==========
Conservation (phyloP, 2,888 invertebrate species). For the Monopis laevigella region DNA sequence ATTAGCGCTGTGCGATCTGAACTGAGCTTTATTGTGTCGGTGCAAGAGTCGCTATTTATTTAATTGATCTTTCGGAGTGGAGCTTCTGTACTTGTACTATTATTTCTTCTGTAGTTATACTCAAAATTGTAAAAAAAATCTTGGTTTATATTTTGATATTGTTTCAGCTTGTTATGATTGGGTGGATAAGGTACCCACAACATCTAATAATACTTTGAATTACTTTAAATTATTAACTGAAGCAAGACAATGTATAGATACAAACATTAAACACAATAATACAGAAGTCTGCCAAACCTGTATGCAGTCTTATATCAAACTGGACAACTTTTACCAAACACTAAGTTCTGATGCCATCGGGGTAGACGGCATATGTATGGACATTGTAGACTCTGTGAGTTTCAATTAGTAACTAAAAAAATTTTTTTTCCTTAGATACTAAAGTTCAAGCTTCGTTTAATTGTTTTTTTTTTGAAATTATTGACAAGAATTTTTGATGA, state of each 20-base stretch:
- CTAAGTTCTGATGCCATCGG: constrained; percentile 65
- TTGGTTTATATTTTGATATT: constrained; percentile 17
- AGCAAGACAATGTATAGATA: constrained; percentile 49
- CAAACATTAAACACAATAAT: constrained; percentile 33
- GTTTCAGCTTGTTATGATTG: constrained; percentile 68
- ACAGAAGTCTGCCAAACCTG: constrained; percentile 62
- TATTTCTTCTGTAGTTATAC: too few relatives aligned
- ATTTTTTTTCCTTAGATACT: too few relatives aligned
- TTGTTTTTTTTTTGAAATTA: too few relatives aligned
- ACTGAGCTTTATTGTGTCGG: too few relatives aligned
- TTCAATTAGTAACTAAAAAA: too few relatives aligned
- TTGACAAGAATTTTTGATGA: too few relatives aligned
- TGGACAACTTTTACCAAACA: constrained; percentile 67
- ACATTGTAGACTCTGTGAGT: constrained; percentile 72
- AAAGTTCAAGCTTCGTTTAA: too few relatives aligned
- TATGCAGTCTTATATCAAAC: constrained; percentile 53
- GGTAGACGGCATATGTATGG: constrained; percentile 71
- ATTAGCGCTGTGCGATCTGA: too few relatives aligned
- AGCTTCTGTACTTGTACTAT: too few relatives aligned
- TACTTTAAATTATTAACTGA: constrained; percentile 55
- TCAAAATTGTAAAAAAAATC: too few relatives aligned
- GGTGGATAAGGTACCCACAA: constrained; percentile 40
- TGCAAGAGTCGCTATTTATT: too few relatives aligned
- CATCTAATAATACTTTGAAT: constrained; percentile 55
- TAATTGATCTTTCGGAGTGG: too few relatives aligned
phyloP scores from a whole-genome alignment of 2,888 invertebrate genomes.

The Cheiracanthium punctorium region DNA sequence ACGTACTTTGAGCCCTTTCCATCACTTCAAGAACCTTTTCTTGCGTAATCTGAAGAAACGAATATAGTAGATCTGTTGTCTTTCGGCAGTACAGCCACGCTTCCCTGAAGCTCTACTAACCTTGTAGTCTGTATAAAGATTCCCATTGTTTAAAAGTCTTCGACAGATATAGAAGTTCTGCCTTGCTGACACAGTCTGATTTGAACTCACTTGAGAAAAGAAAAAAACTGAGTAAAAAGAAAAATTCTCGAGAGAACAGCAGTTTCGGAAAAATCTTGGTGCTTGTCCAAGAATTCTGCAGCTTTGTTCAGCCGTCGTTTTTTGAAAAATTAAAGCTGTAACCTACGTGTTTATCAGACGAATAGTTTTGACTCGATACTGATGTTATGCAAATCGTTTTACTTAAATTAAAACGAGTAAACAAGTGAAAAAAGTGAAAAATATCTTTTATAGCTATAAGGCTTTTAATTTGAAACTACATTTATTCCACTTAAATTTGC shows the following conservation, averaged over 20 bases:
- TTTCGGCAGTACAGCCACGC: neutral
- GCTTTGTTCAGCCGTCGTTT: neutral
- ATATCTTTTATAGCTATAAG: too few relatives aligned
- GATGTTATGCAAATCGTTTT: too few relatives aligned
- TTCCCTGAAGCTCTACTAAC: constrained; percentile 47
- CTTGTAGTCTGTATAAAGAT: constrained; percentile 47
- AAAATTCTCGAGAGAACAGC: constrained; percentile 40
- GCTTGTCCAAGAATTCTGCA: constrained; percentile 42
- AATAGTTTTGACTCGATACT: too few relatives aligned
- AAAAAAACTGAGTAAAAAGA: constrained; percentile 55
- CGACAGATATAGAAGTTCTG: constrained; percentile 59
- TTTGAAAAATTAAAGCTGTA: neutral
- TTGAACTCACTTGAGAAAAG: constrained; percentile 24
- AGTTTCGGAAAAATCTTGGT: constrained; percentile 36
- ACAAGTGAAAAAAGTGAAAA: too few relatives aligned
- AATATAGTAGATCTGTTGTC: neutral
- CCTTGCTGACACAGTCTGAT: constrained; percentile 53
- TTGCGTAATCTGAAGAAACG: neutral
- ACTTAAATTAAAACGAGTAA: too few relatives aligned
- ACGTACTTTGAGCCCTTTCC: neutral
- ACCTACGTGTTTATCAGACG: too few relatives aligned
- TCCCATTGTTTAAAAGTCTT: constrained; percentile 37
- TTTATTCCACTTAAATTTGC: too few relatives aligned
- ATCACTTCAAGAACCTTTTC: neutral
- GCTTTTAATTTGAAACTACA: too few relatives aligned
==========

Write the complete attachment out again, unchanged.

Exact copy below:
Conservation (phyloP, 2,888 invertebrate species). For the Monopis laevigella region DNA sequence ATTAGCGCTGTGCGATCTGAACTGAGCTTTATTGTGTCGGTGCAAGAGTCGCTATTTATTTAATTGATCTTTCGGAGTGGAGCTTCTGTACTTGTACTATTATTTCTTCTGTAGTTATACTCAAAATTGTAAAAAAAATCTTGGTTTATATTTTGATATTGTTTCAGCTTGTTATGATTGGGTGGATAAGGTACCCACAACATCTAATAATACTTTGAATTACTTTAAATTATTAACTGAAGCAAGACAATGTATAGATACAAACATTAAACACAATAATACAGAAGTCTGCCAAACCTGTATGCAGTCTTATATCAAACTGGACAACTTTTACCAAACACTAAGTTCTGATGCCATCGGGGTAGACGGCATATGTATGGACATTGTAGACTCTGTGAGTTTCAATTAGTAACTAAAAAAATTTTTTTTCCTTAGATACTAAAGTTCAAGCTTCGTTTAATTGTTTTTTTTTTGAAATTATTGACAAGAATTTTTGATGA, state of each 20-base stretch:
- CTAAGTTCTGATGCCATCGG: constrained; percentile 65
- TTGGTTTATATTTTGATATT: constrained; percentile 17
- AGCAAGACAATGTATAGATA: constrained; percentile 49
- CAAACATTAAACACAATAAT: constrained; percentile 33
- GTTTCAGCTTGTTATGATTG: constrained; percentile 68
- ACAGAAGTCTGCCAAACCTG: constrained; percentile 62
- TATTTCTTCTGTAGTTATAC: too few relatives aligned
- ATTTTTTTTCCTTAGATACT: too few relatives aligned
- TTGTTTTTTTTTTGAAATTA: too few relatives aligned
- ACTGAGCTTTATTGTGTCGG: too few relatives aligned
- TTCAATTAGTAACTAAAAAA: too few relatives aligned
- TTGACAAGAATTTTTGATGA: too few relatives aligned
- TGGACAACTTTTACCAAACA: constrained; percentile 67
- ACATTGTAGACTCTGTGAGT: constrained; percentile 72
- AAAGTTCAAGCTTCGTTTAA: too few relatives aligned
- TATGCAGTCTTATATCAAAC: constrained; percentile 53
- GGTAGACGGCATATGTATGG: constrained; percentile 71
- ATTAGCGCTGTGCGATCTGA: too few relatives aligned
- AGCTTCTGTACTTGTACTAT: too few relatives aligned
- TACTTTAAATTATTAACTGA: constrained; percentile 55
- TCAAAATTGTAAAAAAAATC: too few relatives aligned
- GGTGGATAAGGTACCCACAA: constrained; percentile 40
- TGCAAGAGTCGCTATTTATT: too few relatives aligned
- CATCTAATAATACTTTGAAT: constrained; percentile 55
- TAATTGATCTTTCGGAGTGG: too few relatives aligned
phyloP scores from a whole-genome alignment of 2,888 invertebrate genomes.

The Cheiracanthium punctorium region DNA sequence ACGTACTTTGAGCCCTTTCCATCACTTCAAGAACCTTTTCTTGCGTAATCTGAAGAAACGAATATAGTAGATCTGTTGTCTTTCGGCAGTACAGCCACGCTTCCCTGAAGCTCTACTAACCTTGTAGTCTGTATAAAGATTCCCATTGTTTAAAAGTCTTCGACAGATATAGAAGTTCTGCCTTGCTGACACAGTCTGATTTGAACTCACTTGAGAAAAGAAAAAAACTGAGTAAAAAGAAAAATTCTCGAGAGAACAGCAGTTTCGGAAAAATCTTGGTGCTTGTCCAAGAATTCTGCAGCTTTGTTCAGCCGTCGTTTTTTGAAAAATTAAAGCTGTAACCTACGTGTTTATCAGACGAATAGTTTTGACTCGATACTGATGTTATGCAAATCGTTTTACTTAAATTAAAACGAGTAAACAAGTGAAAAAAGTGAAAAATATCTTTTATAGCTATAAGGCTTTTAATTTGAAACTACATTTATTCCACTTAAATTTGC shows the following conservation, averaged over 20 bases:
- TTTCGGCAGTACAGCCACGC: neutral
- GCTTTGTTCAGCCGTCGTTT: neutral
- ATATCTTTTATAGCTATAAG: too few relatives aligned
- GATGTTATGCAAATCGTTTT: too few relatives aligned
- TTCCCTGAAGCTCTACTAAC: constrained; percentile 47
- CTTGTAGTCTGTATAAAGAT: constrained; percentile 47
- AAAATTCTCGAGAGAACAGC: constrained; percentile 40
- GCTTGTCCAAGAATTCTGCA: constrained; percentile 42
- AATAGTTTTGACTCGATACT: too few relatives aligned
- AAAAAAACTGAGTAAAAAGA: constrained; percentile 55
- CGACAGATATAGAAGTTCTG: constrained; percentile 59
- TTTGAAAAATTAAAGCTGTA: neutral
- TTGAACTCACTTGAGAAAAG: constrained; percentile 24
- AGTTTCGGAAAAATCTTGGT: constrained; percentile 36
- ACAAGTGAAAAAAGTGAAAA: too few relatives aligned
- AATATAGTAGATCTGTTGTC: neutral
- CCTTGCTGACACAGTCTGAT: constrained; percentile 53
- TTGCGTAATCTGAAGAAACG: neutral
- ACTTAAATTAAAACGAGTAA: too few relatives aligned
- ACGTACTTTGAGCCCTTTCC: neutral
- ACCTACGTGTTTATCAGACG: too few relatives aligned
- TCCCATTGTTTAAAAGTCTT: constrained; percentile 37
- TTTATTCCACTTAAATTTGC: too few relatives aligned
- ATCACTTCAAGAACCTTTTC: neutral
- GCTTTTAATTTGAAACTACA: too few relatives aligned